what is the trunnion for THA trunnionosis and morse taper

Trunnionosis generates metal debris and causes ARMD (adverse reaction to metal debris).   Surgeons performing THA with Metal-on-Poly implants continued to see the classic ARMD (associated with Metal-on-Metal implants) and they found the source of metallosis to be the head-neck Morse Taper ("trunnion").  This is MoM connection within a Metal-on-Poly implant that produce metal debris. 

Metals implanted into the body (which is an oxygen-rich environment) avoid corrosion by forming a thin protective layer of metal oxide via the process of passivation (making the metal inert).  If this layer is damaged, then re-passivation can occur to re-form the protective layer.  Yet two processes can occur at the trunnion to prevent the re-formation of this protective layer - fretting and crevice corrosion.


 Fretting Corrosion is caused by micromotion 

Fretting Corrosion is caused by micromotion 

Mechanical micromotion between the neck and head destroys the passive layer. Mild to moderate fretting is seen in about 80% of heads (female side); and 50% of trunnions (male side), meaning this type of wear is fairly common overall.

Fretting appears to be a particular problem in large femoral heads (36 + mm heads) because larger heads create a greater lever arm and increased torque at the trunnion [1].  The excellent wear characteristics of highly-crosslinked poly has allowed the use of larger diameter heads to improve stability without the risks of volumetric wear, however, trunnionosis may be a previously unrecognized side effect. 

There is also a direct correlation between increased taper rigidity and decreased fretting.  Longer tapers have more contact and more rigidity and less fretting [2, 3]. More head offset (ie a +8) increases the amount of fretting.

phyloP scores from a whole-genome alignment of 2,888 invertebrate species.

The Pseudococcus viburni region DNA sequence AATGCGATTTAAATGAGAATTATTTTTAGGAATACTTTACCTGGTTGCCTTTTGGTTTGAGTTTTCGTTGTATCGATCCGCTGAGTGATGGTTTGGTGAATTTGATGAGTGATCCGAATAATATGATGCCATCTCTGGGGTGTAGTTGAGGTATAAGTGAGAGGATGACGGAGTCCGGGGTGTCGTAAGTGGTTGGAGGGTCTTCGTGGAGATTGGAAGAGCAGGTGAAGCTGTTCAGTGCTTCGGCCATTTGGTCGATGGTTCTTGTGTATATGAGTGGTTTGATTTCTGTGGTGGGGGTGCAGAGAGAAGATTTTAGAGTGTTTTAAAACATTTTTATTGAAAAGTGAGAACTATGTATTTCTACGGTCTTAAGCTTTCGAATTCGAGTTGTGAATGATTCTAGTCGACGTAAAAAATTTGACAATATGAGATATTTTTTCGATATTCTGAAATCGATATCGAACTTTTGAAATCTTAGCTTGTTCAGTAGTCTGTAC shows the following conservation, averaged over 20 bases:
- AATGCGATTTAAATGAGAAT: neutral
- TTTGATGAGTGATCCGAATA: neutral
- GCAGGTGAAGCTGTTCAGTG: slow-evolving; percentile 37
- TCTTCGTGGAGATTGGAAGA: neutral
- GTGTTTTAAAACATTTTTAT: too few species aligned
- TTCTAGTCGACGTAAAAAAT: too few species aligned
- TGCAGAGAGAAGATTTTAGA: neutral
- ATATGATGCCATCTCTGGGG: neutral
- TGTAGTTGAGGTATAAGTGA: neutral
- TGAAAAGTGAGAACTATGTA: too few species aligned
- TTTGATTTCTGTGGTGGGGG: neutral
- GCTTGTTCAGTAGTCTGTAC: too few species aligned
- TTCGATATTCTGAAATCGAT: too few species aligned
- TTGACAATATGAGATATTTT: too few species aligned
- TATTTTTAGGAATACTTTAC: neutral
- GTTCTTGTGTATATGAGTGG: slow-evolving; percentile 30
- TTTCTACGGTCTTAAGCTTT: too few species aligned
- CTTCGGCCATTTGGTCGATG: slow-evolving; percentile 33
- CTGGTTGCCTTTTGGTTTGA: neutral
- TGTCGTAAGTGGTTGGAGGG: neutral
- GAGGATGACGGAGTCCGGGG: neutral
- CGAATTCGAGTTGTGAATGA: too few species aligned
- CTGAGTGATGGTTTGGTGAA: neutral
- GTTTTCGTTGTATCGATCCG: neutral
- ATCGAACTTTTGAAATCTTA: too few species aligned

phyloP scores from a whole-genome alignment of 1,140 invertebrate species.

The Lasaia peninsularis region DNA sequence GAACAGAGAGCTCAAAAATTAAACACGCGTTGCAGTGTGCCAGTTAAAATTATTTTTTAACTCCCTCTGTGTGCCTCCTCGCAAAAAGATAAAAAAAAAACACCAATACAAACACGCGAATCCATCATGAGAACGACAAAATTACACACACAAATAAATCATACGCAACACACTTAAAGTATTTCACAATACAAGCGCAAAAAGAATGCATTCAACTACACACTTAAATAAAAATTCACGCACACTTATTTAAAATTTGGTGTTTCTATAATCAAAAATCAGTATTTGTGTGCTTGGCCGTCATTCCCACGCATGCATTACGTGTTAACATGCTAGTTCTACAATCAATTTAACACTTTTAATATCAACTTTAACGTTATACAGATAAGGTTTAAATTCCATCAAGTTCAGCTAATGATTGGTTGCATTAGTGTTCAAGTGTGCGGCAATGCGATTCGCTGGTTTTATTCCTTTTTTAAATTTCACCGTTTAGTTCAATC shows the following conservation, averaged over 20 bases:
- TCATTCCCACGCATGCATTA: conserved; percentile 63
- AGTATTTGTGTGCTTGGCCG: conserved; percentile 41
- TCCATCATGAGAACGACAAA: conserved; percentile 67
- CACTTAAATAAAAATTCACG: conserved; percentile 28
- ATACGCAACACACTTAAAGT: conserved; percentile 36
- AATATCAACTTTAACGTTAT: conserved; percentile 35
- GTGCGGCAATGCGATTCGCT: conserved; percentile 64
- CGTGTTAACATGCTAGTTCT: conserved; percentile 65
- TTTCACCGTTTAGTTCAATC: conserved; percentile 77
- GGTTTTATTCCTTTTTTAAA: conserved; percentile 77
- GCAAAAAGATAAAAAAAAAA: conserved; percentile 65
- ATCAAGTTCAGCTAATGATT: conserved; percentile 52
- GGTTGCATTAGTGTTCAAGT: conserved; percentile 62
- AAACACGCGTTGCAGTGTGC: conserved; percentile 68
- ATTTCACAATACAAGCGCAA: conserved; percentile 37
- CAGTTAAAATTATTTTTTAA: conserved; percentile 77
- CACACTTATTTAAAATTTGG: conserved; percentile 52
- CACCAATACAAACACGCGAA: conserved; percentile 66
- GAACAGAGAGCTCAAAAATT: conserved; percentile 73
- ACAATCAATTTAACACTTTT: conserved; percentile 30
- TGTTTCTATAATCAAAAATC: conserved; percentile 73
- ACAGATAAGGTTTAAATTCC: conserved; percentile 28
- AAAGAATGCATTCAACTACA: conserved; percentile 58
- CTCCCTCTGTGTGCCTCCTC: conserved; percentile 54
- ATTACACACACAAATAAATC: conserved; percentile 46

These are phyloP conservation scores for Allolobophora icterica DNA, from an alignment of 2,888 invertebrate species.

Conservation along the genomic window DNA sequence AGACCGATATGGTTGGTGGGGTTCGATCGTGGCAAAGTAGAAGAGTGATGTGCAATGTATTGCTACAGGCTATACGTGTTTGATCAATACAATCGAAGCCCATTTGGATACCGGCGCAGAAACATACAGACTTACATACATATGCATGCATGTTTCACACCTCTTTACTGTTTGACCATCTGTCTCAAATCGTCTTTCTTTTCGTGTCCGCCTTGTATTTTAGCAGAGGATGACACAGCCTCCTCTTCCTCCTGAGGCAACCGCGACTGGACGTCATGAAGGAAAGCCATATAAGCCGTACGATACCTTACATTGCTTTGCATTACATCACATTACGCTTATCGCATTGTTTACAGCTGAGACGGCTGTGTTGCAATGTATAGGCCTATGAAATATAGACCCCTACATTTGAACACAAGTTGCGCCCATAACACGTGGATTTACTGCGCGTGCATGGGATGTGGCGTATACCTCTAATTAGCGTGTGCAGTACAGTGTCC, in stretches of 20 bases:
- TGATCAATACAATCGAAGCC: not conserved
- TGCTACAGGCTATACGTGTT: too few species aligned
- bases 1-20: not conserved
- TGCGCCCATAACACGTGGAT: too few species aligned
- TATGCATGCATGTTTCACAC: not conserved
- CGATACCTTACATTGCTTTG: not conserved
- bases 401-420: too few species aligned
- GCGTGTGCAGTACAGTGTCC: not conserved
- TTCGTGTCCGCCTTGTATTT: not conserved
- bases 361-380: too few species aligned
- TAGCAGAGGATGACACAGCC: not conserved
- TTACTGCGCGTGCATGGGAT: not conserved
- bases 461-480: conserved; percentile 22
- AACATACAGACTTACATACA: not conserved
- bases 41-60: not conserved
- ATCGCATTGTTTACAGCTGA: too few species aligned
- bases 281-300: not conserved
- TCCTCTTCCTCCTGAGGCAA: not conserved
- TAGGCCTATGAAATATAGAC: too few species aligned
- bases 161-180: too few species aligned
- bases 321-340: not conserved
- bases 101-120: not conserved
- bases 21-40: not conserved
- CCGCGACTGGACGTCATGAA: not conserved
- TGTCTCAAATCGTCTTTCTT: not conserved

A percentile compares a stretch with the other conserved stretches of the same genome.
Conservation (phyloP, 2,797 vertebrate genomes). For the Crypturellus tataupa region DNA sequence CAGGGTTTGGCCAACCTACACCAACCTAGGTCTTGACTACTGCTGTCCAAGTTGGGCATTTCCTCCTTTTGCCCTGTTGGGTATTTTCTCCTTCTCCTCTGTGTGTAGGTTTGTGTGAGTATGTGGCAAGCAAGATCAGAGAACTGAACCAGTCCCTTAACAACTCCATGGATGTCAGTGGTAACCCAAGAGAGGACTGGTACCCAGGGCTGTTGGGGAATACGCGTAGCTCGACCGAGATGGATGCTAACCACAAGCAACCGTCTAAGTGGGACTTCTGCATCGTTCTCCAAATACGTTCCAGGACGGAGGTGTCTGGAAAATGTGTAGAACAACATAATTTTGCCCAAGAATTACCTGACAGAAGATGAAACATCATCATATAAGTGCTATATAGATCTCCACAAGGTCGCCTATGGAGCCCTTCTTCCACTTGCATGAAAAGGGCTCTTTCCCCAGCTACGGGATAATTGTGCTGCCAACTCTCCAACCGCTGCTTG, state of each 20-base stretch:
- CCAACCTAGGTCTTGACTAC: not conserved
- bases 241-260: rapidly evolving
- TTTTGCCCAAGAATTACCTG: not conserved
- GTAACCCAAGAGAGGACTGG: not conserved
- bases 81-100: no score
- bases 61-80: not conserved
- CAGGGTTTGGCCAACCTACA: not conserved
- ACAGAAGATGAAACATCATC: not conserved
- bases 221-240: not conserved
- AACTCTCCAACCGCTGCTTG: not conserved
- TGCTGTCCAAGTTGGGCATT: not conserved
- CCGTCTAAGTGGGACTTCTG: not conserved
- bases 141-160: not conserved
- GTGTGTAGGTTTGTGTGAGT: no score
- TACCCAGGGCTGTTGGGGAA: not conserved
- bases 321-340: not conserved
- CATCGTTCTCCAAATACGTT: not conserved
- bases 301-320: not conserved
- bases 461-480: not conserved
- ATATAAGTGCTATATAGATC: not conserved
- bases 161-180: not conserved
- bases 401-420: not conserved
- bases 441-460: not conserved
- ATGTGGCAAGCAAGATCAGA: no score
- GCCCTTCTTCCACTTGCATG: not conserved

Crevice corrosion.

 Crevice Corrosion prevents reformation of the passive layer

Crevice Corrosion prevents reformation of the passive layer

The normal aqueous fluid circulating in our tissue cannot fully penetrate the tight space formed by the trunnion, and this causes small crevices (between the head and neck along the trunnion) to be isolated from the surrounding chemical environment.  The bottom of these crevices are "hypoxic" while the top of the crevice is exposed to normal fluid and are "normoxygic" and this gradient in effect creates an electric current (theres an anode and cathode) even though the metals are the same (in cases of dissimilar metals, this problem is much worse).  These oxygen-poor "pits" also cannot re-form the protective layer (which requires oxygen to repassivate) and crevice corrosion thus occurs.

Black substance.

Phosphate in the aqueous fluid reacts with the chromium to form a black precipitate.  Because the chromium precepitates out, the serum levels are often normal, while the cobalt is more soluble and will elevate in the blood. In contrast, a MoM articulation will often produce elevated serum levels of both chromium and cobalt.    


Retrieval studies examined the head-neck junction of multiple THA designs and have identified varying degrees of corrosion. Currently there is no standardization of the Morse Taper in THA despite being around THA for over three decades.  Studies have shown variations in the surface roughness (distance of peaks and troughs) which correlate directly to risk of corrosion [4]. 

Dual Modular Design.

The risk of metal wear is particularly elevated in the “dual modular designs” (meaning that there is a junction at both the head-neck and the neck-body).  These dual-articulation designs expose the implant to more motion that can generate wear particles.  There was a dramatically increased incidence of ARMD in some implants [5], and some (ie Stryker ABG II /Rejuvinate) were voluntarily recalled.


1. Livermore J et al. Effect of femoral head size on wear of the polyethylene acetabular component. J Bone Joint Surg Am. 1990 Apr;72(4):518-28.      

2. Goldberg JR et al. A multicenter retrieval study of the taper interfaces of modular hip prostheses. Clin Orthop Relat Res. 2002 Aug;(401):149-61.

3. Porter DA et al. Modern trunnions are more flexible: a mechanical analysis of THA taper designs. Clin Orthop Relat Res. 2014 Dec;472(12):3963-70.

4. Munir S. Variations in the trunnion surface topography between different commercially available hip replacement stems. J Orthop Res. 2015 Jan;33(1):98-105. doi: 10.1002/jor.22741. Epub 2014 Oct 15. 

5. Cooper, H.J., The local effects of metal corrosion in total hip arthroplasty. Orthop Clin North Am, 2014. 45(1): p. 9-18.